LORD  BYRON  and  his  TIMES
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Astarte: a Fragment of Truth
Lord Byron to Augusta Leigh, 18 December 1816

I. Byron Characteristics
II. Three Stages of Lord Byron’s Life
III. Manfred
IV. Correspondence of Augusta Byron
V. Anne Isabella Byron
VI. Lady Byron’s Policy of Silence
VII. Informers and Defamers
VIII. “When We Dead Awake”
IX. Lady Byron and Mrs. Leigh (I)
X. Lady Byron and Mrs. Leigh (II)
XI. Byron and Augusta
Notes by the Editor
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Venice. Decr 18th 1816.
My dearest Augusta

I have received one letter dated 19th Novr I think (or rather earlier by a week or two perhaps), since my arrival in Venice, where it is my intention to remain probably till the Spring. The place pleases me. I have found some pleasing society—& the romance of the situation—& it’s extraordinary appearance—together with all the associations we are accustomed to connect with Venice, have always had a charm for me, even before I arrived here; and I have not been disappointed in what I have seen.

I go every morning to the Armenian Convent (of friars not Nuns—my child) to study the language, I mean the Armenian language, (for as you perhaps know—I am versed in the Italian which I speak with fluency rather
than accuracy), and if you ask me my reason for studying this out of the way language—I can only answer that it is Oriental and difficult, & employs me—which are—as you know my Eastern & difficult way of thinking—reasons sufficient. Then I have fallen in love with a
very pretty Venetian of two & twenty,1 with great black eyes. She is married—and so am I—which is very much to the purpose. We have formed and sworn an eternal attachment, which has already lasted a lunar month, & I am more in love than ever, & so is the lady—at least she says so. She does not plague me (which is a wonder) and I verily believe we are one of the happiest—unlawful couples on this side of the Alps. She is very handsome, very Italian or rather Venetian, with something more of the Oriental cast of countenance; accomplished and musical after the manner of her nation. Her spouse is a very good kind of man who occupies himself elsewhere, and thus the world goes on here as elsewhere. This adventure came very opportunely to console me, for I was beginning to be “like Sam Jennings very unappy” but at present—at least for a month past—I have been very tranquil, very loving, & have not so much embarassed myself with the tortures of the last two years and that virtuous monster Miss Milbanke, who had nearly driven me out of my senses.—[curse her effaced]2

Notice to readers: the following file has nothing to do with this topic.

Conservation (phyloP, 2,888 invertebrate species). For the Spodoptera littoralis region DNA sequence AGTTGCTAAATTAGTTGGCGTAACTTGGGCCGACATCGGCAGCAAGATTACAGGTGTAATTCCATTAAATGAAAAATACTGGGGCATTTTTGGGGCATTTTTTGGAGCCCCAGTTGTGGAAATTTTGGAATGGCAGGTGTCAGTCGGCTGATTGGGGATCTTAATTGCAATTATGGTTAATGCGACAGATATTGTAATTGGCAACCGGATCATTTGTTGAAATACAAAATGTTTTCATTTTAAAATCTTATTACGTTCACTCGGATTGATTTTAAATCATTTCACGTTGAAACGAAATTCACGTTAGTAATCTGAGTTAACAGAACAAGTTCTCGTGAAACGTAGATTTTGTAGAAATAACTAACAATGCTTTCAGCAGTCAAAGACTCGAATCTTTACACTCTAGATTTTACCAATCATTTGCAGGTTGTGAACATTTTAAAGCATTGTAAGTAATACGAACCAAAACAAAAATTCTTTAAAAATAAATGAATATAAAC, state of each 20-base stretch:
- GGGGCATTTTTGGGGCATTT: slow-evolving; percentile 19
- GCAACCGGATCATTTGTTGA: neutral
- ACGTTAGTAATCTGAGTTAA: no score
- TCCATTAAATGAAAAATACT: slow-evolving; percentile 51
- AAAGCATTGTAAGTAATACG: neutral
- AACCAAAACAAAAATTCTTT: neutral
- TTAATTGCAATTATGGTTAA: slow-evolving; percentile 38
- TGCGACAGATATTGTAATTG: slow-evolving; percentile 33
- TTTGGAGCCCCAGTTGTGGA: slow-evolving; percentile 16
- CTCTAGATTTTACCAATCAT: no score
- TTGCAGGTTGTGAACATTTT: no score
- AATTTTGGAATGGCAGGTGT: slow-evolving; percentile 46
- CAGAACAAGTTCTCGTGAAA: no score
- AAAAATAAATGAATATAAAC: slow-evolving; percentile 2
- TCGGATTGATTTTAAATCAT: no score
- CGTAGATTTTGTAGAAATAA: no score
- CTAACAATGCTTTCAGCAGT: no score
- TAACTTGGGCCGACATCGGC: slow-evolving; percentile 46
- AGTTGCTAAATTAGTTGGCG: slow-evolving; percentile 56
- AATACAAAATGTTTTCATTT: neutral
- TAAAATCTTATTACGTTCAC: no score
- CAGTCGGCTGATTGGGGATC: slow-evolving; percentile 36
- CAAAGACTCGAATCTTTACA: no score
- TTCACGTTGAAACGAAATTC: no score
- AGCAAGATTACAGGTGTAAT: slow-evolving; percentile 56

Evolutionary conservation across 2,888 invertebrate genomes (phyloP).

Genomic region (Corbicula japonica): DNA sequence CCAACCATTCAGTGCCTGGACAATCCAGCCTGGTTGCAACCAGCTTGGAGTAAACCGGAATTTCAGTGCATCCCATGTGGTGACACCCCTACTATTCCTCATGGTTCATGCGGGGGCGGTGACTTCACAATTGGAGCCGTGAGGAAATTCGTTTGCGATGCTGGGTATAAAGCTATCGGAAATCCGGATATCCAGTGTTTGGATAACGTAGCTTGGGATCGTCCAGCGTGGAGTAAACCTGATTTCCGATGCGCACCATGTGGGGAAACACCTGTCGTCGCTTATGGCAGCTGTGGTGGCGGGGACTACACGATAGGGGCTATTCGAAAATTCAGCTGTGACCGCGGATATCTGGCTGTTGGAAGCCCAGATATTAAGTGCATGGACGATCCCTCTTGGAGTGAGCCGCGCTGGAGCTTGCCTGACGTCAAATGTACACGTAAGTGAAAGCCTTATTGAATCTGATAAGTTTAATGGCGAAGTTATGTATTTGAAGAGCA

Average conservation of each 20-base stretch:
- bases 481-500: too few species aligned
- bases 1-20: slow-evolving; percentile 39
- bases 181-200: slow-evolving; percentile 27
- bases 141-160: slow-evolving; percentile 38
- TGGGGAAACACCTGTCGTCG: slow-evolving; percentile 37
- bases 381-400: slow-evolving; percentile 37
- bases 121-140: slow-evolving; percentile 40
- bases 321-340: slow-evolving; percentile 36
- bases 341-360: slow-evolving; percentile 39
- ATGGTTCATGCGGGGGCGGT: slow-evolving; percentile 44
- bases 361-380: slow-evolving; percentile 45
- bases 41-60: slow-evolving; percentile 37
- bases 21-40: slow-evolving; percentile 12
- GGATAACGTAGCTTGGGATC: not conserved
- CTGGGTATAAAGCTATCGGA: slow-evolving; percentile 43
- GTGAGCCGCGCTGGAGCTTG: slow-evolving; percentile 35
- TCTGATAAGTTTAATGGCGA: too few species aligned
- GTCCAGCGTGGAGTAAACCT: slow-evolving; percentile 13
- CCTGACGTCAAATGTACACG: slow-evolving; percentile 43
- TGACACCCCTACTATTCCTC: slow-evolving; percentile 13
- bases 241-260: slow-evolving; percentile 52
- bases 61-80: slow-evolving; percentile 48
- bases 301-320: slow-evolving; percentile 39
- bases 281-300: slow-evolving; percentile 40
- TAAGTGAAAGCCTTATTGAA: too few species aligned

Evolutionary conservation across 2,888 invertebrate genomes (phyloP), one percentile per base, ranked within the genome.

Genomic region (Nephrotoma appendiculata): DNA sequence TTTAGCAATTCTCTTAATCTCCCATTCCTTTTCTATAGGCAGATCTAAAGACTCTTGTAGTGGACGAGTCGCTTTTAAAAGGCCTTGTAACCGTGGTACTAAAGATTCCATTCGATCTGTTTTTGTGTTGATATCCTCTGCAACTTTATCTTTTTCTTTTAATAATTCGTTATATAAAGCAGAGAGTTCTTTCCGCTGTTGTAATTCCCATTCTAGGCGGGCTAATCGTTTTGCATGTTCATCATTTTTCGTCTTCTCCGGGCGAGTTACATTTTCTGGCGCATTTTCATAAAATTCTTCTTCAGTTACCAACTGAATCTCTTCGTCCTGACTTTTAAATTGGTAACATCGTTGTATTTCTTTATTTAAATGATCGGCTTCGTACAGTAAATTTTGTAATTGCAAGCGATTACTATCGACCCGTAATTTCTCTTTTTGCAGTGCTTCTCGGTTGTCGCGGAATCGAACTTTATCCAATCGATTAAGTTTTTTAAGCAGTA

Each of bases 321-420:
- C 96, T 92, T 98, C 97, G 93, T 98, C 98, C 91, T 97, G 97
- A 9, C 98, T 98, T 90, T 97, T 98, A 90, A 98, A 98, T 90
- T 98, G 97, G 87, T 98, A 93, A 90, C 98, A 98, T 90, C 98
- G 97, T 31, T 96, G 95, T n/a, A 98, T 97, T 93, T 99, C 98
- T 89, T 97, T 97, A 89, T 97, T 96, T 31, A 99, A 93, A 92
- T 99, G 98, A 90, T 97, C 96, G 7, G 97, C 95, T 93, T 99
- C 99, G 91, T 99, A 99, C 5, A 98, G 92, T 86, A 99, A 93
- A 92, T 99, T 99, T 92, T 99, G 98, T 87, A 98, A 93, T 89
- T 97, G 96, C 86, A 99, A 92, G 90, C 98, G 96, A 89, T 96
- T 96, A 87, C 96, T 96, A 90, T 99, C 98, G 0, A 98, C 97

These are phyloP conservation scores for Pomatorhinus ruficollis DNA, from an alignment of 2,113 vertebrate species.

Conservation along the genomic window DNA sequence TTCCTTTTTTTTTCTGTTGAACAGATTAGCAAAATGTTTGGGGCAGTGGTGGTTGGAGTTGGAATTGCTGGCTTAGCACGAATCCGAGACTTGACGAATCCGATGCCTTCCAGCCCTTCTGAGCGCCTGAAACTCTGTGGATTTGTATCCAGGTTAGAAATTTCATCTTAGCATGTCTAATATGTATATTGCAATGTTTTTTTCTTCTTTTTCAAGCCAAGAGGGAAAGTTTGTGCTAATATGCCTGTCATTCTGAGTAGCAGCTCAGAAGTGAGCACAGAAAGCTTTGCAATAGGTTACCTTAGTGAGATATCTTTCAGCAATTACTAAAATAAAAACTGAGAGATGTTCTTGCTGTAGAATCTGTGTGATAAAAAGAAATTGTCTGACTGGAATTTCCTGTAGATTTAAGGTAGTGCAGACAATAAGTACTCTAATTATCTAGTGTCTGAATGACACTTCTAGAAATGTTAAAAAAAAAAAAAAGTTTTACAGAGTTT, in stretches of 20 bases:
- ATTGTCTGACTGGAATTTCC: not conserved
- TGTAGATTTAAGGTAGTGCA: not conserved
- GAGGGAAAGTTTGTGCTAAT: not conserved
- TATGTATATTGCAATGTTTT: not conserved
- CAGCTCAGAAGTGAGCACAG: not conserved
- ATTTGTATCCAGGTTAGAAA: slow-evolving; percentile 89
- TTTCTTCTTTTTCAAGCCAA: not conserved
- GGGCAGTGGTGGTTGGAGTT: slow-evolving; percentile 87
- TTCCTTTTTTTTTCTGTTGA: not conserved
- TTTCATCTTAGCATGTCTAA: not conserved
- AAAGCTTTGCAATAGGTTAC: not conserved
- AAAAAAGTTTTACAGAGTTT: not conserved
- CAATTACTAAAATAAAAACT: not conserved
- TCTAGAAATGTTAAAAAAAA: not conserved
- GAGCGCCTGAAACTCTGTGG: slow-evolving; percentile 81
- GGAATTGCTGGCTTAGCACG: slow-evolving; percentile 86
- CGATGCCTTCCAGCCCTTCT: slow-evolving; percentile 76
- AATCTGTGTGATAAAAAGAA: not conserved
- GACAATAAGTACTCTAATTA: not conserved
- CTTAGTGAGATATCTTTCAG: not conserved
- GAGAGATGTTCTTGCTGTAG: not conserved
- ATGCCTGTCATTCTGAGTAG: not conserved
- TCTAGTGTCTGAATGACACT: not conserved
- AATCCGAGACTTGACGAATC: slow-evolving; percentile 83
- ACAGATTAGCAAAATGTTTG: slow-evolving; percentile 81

Hobhouse is gene to Rome with his brother and sister—but returns here in February: you will easily suppose that I was not disposed to stir from my present position.

I have not heard recently from England & wonder if Murray has published the po’s sent to him; & I want to know if you don’t think them very fine & all that—Goosey my love—don’t they make you “put finger in eye?”

You can have no idea of my thorough wretchedness from the day of my parting from you till nearly a month ago though I struggled against it with some strength. At present I am better—thank Heaven above—&

1 Marianna (or Marianina) Segati.

2 The erasure is probably by Mrs. Leigh.

woman beneath—and I will be a very good boy. Pray remember me to the babes, & tell me of little
Da—who by the way—is a year old and a few days over.

My love to you all & to Aunt Sophy1: pray tell her in particular that I have consoled myself; and tell Hodgson that his prophecy is accomplished. He said—you remember—I should be in love with an Italian—so I am.—

ever dearest yrs.

P.S. I forgot to tell you—that the Demoiselle2—who returned to England from Geneva—went there to produce a new baby B., who is now about to make his appearance. You wanted to hear some adventures—there are enough I think for one epistle. Pray address direct to Venice—Poste Restante.